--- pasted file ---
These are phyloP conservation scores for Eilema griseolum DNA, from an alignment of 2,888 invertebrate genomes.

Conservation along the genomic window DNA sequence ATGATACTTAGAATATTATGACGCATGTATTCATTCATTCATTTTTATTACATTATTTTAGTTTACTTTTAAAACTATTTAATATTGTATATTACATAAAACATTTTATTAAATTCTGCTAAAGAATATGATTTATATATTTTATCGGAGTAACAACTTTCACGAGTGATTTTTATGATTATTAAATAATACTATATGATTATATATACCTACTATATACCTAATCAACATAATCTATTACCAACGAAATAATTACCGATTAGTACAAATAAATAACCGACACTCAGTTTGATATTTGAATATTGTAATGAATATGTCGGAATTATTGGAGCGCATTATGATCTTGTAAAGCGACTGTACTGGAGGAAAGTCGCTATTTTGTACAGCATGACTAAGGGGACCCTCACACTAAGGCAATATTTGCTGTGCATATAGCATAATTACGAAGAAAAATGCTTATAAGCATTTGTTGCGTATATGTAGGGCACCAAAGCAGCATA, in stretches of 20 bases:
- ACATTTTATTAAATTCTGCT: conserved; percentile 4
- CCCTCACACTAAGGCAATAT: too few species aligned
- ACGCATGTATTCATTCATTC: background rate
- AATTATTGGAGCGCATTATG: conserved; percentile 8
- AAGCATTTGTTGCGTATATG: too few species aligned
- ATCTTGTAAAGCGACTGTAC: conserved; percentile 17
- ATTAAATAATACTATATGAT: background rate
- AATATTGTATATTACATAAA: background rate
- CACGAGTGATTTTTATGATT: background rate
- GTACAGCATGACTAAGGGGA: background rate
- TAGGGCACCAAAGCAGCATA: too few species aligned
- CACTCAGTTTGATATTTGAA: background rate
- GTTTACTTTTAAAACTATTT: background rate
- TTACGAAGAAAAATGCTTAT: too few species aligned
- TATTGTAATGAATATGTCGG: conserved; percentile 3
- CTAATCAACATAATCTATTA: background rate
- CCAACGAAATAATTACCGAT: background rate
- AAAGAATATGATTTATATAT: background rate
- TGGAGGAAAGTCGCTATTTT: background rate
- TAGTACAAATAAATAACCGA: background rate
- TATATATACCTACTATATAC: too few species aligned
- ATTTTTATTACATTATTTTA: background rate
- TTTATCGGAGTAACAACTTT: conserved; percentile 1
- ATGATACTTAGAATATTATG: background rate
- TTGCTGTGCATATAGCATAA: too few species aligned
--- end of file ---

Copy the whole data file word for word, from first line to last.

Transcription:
These are phyloP conservation scores for Eilema griseolum DNA, from an alignment of 2,888 invertebrate genomes.

Conservation along the genomic window DNA sequence ATGATACTTAGAATATTATGACGCATGTATTCATTCATTCATTTTTATTACATTATTTTAGTTTACTTTTAAAACTATTTAATATTGTATATTACATAAAACATTTTATTAAATTCTGCTAAAGAATATGATTTATATATTTTATCGGAGTAACAACTTTCACGAGTGATTTTTATGATTATTAAATAATACTATATGATTATATATACCTACTATATACCTAATCAACATAATCTATTACCAACGAAATAATTACCGATTAGTACAAATAAATAACCGACACTCAGTTTGATATTTGAATATTGTAATGAATATGTCGGAATTATTGGAGCGCATTATGATCTTGTAAAGCGACTGTACTGGAGGAAAGTCGCTATTTTGTACAGCATGACTAAGGGGACCCTCACACTAAGGCAATATTTGCTGTGCATATAGCATAATTACGAAGAAAAATGCTTATAAGCATTTGTTGCGTATATGTAGGGCACCAAAGCAGCATA, in stretches of 20 bases:
- ACATTTTATTAAATTCTGCT: conserved; percentile 4
- CCCTCACACTAAGGCAATAT: too few species aligned
- ACGCATGTATTCATTCATTC: background rate
- AATTATTGGAGCGCATTATG: conserved; percentile 8
- AAGCATTTGTTGCGTATATG: too few species aligned
- ATCTTGTAAAGCGACTGTAC: conserved; percentile 17
- ATTAAATAATACTATATGAT: background rate
- AATATTGTATATTACATAAA: background rate
- CACGAGTGATTTTTATGATT: background rate
- GTACAGCATGACTAAGGGGA: background rate
- TAGGGCACCAAAGCAGCATA: too few species aligned
- CACTCAGTTTGATATTTGAA: background rate
- GTTTACTTTTAAAACTATTT: background rate
- TTACGAAGAAAAATGCTTAT: too few species aligned
- TATTGTAATGAATATGTCGG: conserved; percentile 3
- CTAATCAACATAATCTATTA: background rate
- CCAACGAAATAATTACCGAT: background rate
- AAAGAATATGATTTATATAT: background rate
- TGGAGGAAAGTCGCTATTTT: background rate
- TAGTACAAATAAATAACCGA: background rate
- TATATATACCTACTATATAC: too few species aligned
- ATTTTTATTACATTATTTTA: background rate
- TTTATCGGAGTAACAACTTT: conserved; percentile 1
- ATGATACTTAGAATATTATG: background rate
- TTGCTGTGCATATAGCATAA: too few species aligned